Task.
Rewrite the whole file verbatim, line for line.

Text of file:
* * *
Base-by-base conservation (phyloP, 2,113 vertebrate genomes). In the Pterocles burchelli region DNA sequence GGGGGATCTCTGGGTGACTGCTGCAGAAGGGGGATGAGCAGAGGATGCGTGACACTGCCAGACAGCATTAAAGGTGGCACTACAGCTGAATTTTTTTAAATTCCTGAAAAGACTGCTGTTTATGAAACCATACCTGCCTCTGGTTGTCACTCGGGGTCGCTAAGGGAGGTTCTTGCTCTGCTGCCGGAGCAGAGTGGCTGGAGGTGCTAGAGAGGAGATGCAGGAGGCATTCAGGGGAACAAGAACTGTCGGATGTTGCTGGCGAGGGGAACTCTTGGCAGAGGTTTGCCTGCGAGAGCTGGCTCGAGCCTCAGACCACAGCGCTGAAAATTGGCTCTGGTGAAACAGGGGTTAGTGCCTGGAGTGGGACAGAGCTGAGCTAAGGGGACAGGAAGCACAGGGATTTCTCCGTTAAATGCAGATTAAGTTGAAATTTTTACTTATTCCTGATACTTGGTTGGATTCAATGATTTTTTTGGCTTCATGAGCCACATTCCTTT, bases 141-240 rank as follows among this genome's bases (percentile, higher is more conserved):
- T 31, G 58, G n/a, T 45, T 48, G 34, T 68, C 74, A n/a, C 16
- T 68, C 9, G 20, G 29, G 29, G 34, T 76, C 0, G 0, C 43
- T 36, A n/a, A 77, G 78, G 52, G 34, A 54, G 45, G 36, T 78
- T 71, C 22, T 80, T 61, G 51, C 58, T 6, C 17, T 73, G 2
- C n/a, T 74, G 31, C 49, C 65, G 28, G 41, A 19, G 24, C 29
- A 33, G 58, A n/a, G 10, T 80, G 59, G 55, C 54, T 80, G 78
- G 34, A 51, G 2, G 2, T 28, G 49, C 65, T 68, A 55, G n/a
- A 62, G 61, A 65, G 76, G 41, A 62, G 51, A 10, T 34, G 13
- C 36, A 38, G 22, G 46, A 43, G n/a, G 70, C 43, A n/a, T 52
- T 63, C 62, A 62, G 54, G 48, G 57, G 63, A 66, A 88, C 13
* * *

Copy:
Base-by-base conservation (phyloP, 2,113 vertebrate genomes). In the Pterocles burchelli region DNA sequence GGGGGATCTCTGGGTGACTGCTGCAGAAGGGGGATGAGCAGAGGATGCGTGACACTGCCAGACAGCATTAAAGGTGGCACTACAGCTGAATTTTTTTAAATTCCTGAAAAGACTGCTGTTTATGAAACCATACCTGCCTCTGGTTGTCACTCGGGGTCGCTAAGGGAGGTTCTTGCTCTGCTGCCGGAGCAGAGTGGCTGGAGGTGCTAGAGAGGAGATGCAGGAGGCATTCAGGGGAACAAGAACTGTCGGATGTTGCTGGCGAGGGGAACTCTTGGCAGAGGTTTGCCTGCGAGAGCTGGCTCGAGCCTCAGACCACAGCGCTGAAAATTGGCTCTGGTGAAACAGGGGTTAGTGCCTGGAGTGGGACAGAGCTGAGCTAAGGGGACAGGAAGCACAGGGATTTCTCCGTTAAATGCAGATTAAGTTGAAATTTTTACTTATTCCTGATACTTGGTTGGATTCAATGATTTTTTTGGCTTCATGAGCCACATTCCTTT, bases 141-240 rank as follows among this genome's bases (percentile, higher is more conserved):
- T 31, G 58, G n/a, T 45, T 48, G 34, T 68, C 74, A n/a, C 16
- T 68, C 9, G 20, G 29, G 29, G 34, T 76, C 0, G 0, C 43
- T 36, A n/a, A 77, G 78, G 52, G 34, A 54, G 45, G 36, T 78
- T 71, C 22, T 80, T 61, G 51, C 58, T 6, C 17, T 73, G 2
- C n/a, T 74, G 31, C 49, C 65, G 28, G 41, A 19, G 24, C 29
- A 33, G 58, A n/a, G 10, T 80, G 59, G 55, C 54, T 80, G 78
- G 34, A 51, G 2, G 2, T 28, G 49, C 65, T 68, A 55, G n/a
- A 62, G 61, A 65, G 76, G 41, A 62, G 51, A 10, T 34, G 13
- C 36, A 38, G 22, G 46, A 43, G n/a, G 70, C 43, A n/a, T 52
- T 63, C 62, A 62, G 54, G 48, G 57, G 63, A 66, A 88, C 13